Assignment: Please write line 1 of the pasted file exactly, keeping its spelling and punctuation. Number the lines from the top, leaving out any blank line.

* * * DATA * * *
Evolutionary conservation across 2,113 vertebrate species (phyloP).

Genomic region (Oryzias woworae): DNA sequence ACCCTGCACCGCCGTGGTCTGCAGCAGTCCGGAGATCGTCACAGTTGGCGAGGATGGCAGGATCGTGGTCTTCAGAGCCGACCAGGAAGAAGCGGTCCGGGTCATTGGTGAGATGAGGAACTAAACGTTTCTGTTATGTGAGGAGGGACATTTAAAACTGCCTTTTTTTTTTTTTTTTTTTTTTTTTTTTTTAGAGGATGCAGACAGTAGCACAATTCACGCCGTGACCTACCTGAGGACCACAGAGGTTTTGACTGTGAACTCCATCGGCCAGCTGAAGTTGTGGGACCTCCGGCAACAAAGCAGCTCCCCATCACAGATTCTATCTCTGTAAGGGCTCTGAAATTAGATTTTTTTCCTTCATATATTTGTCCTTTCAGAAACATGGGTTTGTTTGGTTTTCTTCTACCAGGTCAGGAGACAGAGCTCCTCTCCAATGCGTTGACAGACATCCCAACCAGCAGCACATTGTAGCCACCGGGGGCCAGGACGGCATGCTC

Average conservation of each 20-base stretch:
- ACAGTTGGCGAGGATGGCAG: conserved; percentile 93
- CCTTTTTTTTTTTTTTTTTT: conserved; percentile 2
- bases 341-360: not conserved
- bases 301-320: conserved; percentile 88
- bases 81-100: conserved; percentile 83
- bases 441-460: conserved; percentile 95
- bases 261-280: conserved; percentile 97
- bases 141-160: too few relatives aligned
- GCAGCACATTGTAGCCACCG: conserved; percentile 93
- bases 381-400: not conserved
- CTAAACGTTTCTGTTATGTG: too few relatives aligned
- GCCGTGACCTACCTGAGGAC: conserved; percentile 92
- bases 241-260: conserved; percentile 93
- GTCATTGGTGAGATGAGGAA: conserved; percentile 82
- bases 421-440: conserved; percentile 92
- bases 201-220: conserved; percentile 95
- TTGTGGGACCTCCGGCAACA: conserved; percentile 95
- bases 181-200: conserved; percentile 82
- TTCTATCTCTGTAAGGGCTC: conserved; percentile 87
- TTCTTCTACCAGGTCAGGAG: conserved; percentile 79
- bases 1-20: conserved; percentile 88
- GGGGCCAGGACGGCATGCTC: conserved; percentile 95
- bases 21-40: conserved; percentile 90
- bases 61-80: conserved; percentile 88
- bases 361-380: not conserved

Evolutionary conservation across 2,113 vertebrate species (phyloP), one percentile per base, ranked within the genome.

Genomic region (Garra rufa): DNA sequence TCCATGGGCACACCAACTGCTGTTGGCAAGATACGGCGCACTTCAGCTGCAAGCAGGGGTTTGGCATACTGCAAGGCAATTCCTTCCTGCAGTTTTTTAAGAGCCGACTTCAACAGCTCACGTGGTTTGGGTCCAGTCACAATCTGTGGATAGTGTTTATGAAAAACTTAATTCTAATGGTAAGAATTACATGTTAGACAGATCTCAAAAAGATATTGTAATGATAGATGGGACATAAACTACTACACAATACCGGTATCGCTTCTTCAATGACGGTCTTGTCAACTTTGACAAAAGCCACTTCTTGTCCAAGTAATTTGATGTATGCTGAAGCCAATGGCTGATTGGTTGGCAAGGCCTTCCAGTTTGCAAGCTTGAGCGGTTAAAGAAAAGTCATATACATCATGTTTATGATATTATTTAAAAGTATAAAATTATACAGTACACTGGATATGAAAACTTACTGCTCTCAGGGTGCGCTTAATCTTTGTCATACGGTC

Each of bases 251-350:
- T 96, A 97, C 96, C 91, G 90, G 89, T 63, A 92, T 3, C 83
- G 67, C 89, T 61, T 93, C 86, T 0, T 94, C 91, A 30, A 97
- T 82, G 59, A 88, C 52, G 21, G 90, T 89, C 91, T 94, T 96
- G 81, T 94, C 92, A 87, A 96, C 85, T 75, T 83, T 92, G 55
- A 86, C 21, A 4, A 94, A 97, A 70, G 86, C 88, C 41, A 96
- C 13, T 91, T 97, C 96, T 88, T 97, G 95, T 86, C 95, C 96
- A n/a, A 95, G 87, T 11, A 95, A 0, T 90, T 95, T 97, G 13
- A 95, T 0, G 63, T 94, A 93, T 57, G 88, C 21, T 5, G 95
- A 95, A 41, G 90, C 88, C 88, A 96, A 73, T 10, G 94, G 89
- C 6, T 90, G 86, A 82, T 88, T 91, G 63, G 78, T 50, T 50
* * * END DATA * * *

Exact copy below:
Evolutionary conservation across 2,113 vertebrate species (phyloP).